It's a precarious time for business as it relates to corporate giving. The economy is down, and companies are exploring ways to make their philanthropy more impactful so they can maintain their commitments and still demonstrate a business and social return. As we sit on the heels of major disasters in China and Myanmar, in the midst of severe, localized flooding in the United States and on the precipice of hurricane season, it is important to note that companies must begin thinking about disaster relief in a different way.
In “ The Corporate Citizen” this month, the president of the Office Depot Foundation discusses the important distinction between disaster relief (short-term) and disaster recovery (long-term). To be most effective, companies must think about disaster response not as a reaction to a singular event, but as a strategic process addressing both immediate and lasting needs. Cone recommends the following guidelines for companies to most effectively support disaster relief efforts:
1. Cash first, but think longer-term: Immediate cash donations allow relief organizations to buy items that meet their most urgent needs (The Federal Emergency Management Agency lists organizations with expertise in disaster relief). Companies may also want to reserve some support until long-term reconstruction goals become clear.
2. Align longer-term giving with current social commitments: Many companies already support a specific issue, such as health, education or the environment. These programs and relationships may be leveraged to support reconstruction activities. For example, a company that supports education could provide transitional education programs for displaced students. This maximizes in-house expertise and builds on a company’s reputation for supporting a specific cause.
3. Don’t give products just because you have them: By sending in-kind products that are not immediately needed by relief organizations, companies can actually slow down the relief process by creating unnecessary administrative burdens. Companies should instead proactively seek out in-kind requests from government agencies or relief organizations.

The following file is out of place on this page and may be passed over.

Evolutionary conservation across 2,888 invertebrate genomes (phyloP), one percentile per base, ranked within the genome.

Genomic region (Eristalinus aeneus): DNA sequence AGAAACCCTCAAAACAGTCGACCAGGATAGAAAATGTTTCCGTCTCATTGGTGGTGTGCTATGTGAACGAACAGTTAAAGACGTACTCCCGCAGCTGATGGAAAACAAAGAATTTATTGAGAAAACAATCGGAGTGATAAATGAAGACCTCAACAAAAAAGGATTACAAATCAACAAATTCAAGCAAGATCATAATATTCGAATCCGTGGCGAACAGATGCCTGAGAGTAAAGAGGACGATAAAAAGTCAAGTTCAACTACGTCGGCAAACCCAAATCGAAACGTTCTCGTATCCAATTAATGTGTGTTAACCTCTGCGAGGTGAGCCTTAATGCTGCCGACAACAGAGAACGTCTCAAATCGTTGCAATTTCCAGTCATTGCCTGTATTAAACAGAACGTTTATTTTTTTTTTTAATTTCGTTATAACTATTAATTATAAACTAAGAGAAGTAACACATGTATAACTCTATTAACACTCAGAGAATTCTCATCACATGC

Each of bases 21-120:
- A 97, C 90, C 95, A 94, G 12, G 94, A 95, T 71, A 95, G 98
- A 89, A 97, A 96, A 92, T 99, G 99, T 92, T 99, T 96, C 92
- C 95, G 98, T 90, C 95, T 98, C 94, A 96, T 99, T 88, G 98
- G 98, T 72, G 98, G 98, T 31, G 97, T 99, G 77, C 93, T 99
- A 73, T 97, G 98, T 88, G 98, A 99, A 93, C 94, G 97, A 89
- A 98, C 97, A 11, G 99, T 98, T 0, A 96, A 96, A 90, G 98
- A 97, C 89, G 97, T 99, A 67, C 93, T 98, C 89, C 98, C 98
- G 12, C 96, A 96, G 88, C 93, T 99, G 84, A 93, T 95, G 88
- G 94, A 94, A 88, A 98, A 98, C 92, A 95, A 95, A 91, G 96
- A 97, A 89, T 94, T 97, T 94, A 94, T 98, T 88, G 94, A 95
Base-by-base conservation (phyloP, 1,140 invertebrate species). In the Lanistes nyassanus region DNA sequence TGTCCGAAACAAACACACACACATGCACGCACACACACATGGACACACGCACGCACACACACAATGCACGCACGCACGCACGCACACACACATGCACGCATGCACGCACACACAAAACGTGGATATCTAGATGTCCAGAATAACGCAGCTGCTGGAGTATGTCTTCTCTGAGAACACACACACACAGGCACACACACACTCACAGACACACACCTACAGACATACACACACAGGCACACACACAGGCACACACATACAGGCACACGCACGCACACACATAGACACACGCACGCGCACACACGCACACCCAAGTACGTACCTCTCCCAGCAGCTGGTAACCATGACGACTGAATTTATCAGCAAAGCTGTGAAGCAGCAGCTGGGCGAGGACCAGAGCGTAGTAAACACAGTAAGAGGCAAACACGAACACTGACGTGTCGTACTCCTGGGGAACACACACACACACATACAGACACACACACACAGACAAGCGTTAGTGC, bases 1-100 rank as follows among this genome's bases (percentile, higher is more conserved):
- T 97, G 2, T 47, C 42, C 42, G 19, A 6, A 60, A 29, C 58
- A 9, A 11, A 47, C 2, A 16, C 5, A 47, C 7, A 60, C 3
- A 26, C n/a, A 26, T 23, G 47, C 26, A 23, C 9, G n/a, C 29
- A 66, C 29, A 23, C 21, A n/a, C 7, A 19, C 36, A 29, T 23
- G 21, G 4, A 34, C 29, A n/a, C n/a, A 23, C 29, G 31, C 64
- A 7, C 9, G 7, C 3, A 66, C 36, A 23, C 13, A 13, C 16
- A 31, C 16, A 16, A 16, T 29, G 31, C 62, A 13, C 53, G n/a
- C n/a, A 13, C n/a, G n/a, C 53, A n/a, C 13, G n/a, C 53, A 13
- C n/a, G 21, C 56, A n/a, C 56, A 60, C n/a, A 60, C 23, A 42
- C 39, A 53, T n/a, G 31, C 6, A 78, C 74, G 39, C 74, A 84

4. Involve your employees: Employees want to help. Companies should provide a way for their employees to donate and should also consider offering a matching grant program to inspire them to give. Companies may also deploy employees as volunteers to assist with reconstruction activities if they have the needed skills.
5. Communicate efforts internally and externally: No company wants to appear exploitative or inappropriate during times of humanitarian disaster. At the same time, companies that fail to communicate may be criticized by employees and customers for failing to contribute. To ensure transparency, companies should provide internal communication to employees; issue brief and modest, facts-only news releases over the wires to communicate with the media; and communicate with external stakeholders by providing updates on company participation via the company’s Web site. To expedite their disaster relief plans, companies should create a cross-functional team to develop a charitable response strategy. This team should include senior management from corporate giving, human resources, operations and communications to determine the level, type and timing of support, as well as a transparent communications strategy. Companies must also conduct due diligence on immediate and longer-term grant recipients to ensure their money is being used effectively.